To read, or not to read….
That would definitely NOT be the question for me, as it would be the difference between life and death! I AM a reader. I’ve been a bona fide reader since I was about 4. Reading was my first love. It is a love I learned from and shared with my mom, my Gram and my favourite Auntie. All avid readers and lovers of books. It pleases me to no end that my own children have come to love to read and that we can even share recommendations with each other.
I’ve been surrounded by books my whole life. I grew up in the 70’s, without a TV (Brilliant, Mom!), in a newly blended family (a rarity when I was a kid) after being moved to a whole new city. A shy, introverted kid, in a family situation that made people go “huh?” and ask too many questions, with no TV to distract me – books were my saviours! And like they were a Knight in Shining Armour, I went weak in the knees and swooned for them.
There is nothing quite like holding a new book in your hands after painstakingly reviewing your options on the open shelf (library, bookstore, friend). I don’t mean newly purchased, I mean new to me. The anticipation of opening the cover and reading those first words is delicious. Ooooo and if it’s the next installment in a series, that anticipation is simply cranked up a few notches.
Reading is more than escape for me. Being introverted and shy, people automatically assume that I feel the need to escape my life in a book, but I’m as much running toward something as I am running away. When I open my book, I sink into it, images flying around in my head as vivid as any TV show, and better – I am there! A good author can bring a story to life when they have a willing reader. A book is so much better at setting mood, scene and tension. WIth a really well written book, I feel and smell along with my characters. (smell, really??)
I wish I had stats to back up my next, ridiculous claim, but I would bet an extraordinarily high number of North Americans flip their TV’s on within 15 minutes of arriving home each day and it stays on until they go to sleep (or until the sleep timer shuts it off). I say this with tongue in cheek as this is a description of my hubby’s TV habits….(maybe you understand now why I’m letting the stubborn voice win out for now!)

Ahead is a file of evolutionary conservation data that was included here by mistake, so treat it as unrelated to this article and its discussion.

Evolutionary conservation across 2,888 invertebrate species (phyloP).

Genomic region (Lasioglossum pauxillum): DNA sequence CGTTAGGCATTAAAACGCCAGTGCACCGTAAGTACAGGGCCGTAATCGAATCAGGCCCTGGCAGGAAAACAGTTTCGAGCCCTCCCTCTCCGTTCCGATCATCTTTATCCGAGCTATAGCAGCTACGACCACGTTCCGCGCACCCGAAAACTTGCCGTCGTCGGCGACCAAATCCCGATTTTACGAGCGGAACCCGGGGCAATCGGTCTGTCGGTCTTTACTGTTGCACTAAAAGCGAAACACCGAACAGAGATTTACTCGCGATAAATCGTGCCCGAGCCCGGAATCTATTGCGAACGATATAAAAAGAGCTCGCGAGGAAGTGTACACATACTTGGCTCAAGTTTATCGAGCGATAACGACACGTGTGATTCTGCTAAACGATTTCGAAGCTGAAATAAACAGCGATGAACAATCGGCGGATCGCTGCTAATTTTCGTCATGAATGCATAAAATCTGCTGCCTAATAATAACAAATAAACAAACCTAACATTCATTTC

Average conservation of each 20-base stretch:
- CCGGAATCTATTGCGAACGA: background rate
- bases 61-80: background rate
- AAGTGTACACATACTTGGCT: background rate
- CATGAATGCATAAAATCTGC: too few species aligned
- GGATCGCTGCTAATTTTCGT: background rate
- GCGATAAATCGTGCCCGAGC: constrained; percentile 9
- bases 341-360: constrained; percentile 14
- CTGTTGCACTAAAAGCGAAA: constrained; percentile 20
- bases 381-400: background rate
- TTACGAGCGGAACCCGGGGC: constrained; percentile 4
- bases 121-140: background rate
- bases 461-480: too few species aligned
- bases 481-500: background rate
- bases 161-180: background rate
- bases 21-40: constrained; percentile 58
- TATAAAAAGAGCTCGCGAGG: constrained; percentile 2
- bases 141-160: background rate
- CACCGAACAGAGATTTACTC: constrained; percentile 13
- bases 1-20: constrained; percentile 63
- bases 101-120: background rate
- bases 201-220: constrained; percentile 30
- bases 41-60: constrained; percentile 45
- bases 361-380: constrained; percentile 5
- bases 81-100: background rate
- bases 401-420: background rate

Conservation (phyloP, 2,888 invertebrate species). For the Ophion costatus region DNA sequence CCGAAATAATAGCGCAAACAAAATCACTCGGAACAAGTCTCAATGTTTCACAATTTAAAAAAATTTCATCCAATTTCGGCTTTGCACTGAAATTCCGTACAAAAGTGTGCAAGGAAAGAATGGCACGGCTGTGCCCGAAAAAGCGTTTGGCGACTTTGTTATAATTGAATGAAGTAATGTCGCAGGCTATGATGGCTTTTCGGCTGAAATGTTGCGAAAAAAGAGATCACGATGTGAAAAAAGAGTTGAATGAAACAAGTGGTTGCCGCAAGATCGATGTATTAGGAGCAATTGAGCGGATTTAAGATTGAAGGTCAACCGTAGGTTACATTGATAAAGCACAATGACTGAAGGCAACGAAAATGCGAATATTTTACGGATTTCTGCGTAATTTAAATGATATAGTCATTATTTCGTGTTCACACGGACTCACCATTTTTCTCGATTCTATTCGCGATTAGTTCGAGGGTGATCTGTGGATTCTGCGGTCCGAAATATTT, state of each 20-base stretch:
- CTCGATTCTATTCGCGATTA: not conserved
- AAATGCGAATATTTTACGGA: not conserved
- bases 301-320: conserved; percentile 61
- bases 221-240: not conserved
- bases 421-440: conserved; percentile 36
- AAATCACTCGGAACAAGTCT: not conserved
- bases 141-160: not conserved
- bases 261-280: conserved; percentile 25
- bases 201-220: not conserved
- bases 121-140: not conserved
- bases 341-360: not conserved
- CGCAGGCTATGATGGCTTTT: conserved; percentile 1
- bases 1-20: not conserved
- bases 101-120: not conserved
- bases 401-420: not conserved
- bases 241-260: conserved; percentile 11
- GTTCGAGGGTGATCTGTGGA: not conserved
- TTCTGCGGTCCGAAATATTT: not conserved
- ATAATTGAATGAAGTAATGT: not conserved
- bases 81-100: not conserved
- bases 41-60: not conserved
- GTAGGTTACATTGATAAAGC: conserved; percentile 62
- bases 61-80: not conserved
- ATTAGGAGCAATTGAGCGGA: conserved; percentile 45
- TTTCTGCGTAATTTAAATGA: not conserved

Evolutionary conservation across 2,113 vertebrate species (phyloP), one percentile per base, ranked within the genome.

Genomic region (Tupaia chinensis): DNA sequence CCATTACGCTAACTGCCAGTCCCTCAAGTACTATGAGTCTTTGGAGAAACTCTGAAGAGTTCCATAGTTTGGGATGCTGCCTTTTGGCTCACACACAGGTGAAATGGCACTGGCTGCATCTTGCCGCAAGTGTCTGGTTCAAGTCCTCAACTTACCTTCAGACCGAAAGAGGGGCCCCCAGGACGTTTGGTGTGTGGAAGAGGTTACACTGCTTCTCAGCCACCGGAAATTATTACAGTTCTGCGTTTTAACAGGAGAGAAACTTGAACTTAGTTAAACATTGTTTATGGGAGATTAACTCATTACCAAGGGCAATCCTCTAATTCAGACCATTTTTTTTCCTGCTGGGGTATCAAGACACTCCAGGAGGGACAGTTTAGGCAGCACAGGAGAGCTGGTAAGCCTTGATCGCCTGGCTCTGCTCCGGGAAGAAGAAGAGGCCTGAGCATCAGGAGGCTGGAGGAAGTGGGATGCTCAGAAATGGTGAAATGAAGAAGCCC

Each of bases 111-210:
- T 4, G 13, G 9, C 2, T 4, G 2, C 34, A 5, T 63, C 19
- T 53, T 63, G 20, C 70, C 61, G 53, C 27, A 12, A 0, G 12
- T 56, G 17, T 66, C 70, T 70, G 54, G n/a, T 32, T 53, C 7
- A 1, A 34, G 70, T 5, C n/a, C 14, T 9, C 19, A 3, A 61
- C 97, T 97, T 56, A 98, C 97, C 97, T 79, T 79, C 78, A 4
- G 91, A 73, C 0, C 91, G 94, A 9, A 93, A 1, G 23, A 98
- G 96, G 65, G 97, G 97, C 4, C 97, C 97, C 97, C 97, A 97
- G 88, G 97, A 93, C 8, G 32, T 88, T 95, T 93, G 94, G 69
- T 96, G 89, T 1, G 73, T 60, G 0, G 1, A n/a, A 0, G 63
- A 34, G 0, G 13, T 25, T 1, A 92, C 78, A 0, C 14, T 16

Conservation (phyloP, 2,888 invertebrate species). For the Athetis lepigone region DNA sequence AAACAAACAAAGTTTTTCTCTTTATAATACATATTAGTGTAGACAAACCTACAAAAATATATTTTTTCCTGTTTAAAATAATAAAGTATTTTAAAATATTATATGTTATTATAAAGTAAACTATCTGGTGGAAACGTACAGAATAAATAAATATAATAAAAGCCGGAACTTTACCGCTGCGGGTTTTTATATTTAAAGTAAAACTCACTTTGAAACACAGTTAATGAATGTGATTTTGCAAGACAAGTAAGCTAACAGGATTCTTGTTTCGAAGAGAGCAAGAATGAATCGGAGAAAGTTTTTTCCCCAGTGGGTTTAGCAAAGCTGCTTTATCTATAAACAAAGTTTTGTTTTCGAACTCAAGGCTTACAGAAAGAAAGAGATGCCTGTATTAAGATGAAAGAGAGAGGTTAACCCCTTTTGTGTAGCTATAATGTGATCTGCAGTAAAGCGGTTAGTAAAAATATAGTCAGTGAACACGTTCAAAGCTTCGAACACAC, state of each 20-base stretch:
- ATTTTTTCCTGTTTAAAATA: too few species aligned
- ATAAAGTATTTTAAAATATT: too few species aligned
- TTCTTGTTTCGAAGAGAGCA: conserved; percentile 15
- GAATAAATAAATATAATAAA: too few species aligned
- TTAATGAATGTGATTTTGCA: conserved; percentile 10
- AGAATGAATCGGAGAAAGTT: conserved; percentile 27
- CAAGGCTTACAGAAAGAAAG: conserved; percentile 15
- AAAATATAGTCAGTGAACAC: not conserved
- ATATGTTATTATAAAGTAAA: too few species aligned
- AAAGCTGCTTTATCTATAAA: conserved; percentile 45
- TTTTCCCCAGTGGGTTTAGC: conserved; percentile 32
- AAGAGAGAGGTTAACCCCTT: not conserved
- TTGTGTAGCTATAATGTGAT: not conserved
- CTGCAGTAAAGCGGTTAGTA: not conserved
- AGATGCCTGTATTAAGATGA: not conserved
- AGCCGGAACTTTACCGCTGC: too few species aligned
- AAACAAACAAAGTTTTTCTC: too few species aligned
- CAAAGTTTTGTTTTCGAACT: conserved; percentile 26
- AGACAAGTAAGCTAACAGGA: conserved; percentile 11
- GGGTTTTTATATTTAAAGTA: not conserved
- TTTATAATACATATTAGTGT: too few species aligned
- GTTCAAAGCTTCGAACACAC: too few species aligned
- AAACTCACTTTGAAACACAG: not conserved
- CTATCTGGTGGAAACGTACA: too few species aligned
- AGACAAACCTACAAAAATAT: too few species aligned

For me, reading is a TV substitute. I spend as much time with my books as another might spend with their television set. Books are as much entertainment as information in my world. I read a wide selection of genres, fiction and non, though I do have my favourites; who doesn’t? But I’m not a limiter.
My favourite genre is currently fantasy. Like my music I go through phases; I’m in a supernatural phase right now. Everyone and their mother (sorry Cast ladies!) are writing their own Vampire or Werewolf story and I’m devouring them like a man who’s lived without water for too long.
I tend to read books in the Young Adult section more than those written for grown-ups. I like a book with little to no sex thanks. See, I am a grown up. I can have sex whenever I want; I don’t need or WANT to read about someone else’s. 50 Shades? Never even held a copy. Reading sex text only gets your body thinking some hanky panky is coming along and, frankly, in the lunchroom at work is not where I want my lips and cheeks blushing, my labia swelling (that’s not comfortable to sit with!), my pulse quickening, my pupils dilating, or my nips popping! OMG That would be embarrassment in the extreme, so no thank you!
My favourite authors are Terry Brooks (Shannara fame) and Kelley Armstrong (Otherworld fame) and Sue Grafton (Alphabet Mysteries). I would also give honourable mention to James Patterson, the Cast Ladies, and William Gibson.